DEC 14, 2020 8:32 AM PST

Cannabis Users Need More Anesthetic During Surgery than Nonusers

WRITTEN BY: Annie Lennon

Anecdotal evidence suggests that cannabis users require more anesthetic at the beginning of surgery than those who do not use the substance. As such, researchers set out to find whether this is the same across all anesthetic types or just specific varieties. 

For their study, the researchers reviewed medical records from 118 patients from the same hospital in Colorado who had surgery for a broken leg between January 2015 and November 2019. All patients had unilateral tibia fractures and had open reduction and internal fixation (ORIF) with intramedullary nail (IMN). 

This surgery was selected as it requires a postoperative stay in the hospital, meaning the researchers were able to track postoperative opioid use and patient's pain rankings on a standardized pain numeric rating scale. 

The researchers also analyzed the cohort for cannabis use, which was determined through self-reports prior to the study. They were unable, however, to record the type of cannabis consumed, nor its method of ingestion. Nevertheless, just over a quarter (25.4%) of subjects reported cannabis use before surgery.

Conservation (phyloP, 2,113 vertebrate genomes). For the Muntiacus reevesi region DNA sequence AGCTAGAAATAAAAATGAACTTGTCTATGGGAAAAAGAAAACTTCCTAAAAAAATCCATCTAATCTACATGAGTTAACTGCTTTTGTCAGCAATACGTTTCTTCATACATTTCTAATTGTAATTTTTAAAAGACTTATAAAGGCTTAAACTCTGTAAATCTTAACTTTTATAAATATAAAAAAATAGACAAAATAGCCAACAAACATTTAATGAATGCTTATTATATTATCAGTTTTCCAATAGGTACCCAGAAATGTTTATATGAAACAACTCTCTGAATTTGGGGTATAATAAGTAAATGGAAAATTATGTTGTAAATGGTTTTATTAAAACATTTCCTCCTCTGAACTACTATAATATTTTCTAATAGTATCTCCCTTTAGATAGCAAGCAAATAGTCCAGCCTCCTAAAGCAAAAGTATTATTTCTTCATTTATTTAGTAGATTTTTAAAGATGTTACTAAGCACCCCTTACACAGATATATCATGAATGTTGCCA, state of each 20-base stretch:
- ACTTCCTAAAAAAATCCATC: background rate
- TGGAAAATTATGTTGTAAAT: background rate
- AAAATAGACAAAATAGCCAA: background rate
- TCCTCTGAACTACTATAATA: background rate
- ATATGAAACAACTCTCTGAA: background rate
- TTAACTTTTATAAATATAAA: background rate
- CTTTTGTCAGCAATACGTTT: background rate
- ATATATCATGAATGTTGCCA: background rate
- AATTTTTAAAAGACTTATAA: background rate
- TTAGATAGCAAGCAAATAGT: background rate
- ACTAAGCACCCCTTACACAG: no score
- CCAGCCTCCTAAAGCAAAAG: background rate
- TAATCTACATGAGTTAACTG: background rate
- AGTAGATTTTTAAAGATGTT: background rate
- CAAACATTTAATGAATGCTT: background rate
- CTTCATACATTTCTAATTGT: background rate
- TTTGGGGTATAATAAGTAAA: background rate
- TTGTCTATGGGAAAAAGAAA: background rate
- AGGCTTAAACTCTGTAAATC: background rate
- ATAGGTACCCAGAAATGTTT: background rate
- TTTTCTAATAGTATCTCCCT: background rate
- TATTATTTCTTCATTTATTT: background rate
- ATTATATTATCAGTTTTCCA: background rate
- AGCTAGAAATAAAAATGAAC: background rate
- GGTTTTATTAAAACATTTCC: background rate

All in all, the researchers found that while cannabis use was not associated with a higher dose of induction propofol (taken to induce anesthesia), on average, cannabis users required higher levels of intraoperative sevoflurane than those who did not use the substance. 

Cannabis use was also linked to higher pain scores in both the post-anesthesia care unit (PACU) and in the inpatient setting. As such, cannabis users required significantly more pain medications than those in the control group, although they did not spend a significant amount of time longer in surgery or in inpatient care. 

The lead author of the study, Ian Holmen, MD, says that while interesting findings, his study was made up of 118 case studies rather than a controlled trial and thus requires further research to be conclusive. He nevertheless called the study 'hypothesis-provoking'. 

 

Sources: Practical Pain Management

About the Author
  • Science writer with keen interests in technology and behavioral biology. Her current focus is on the interplay between these fields to create meaningful interactions, applications and environments.
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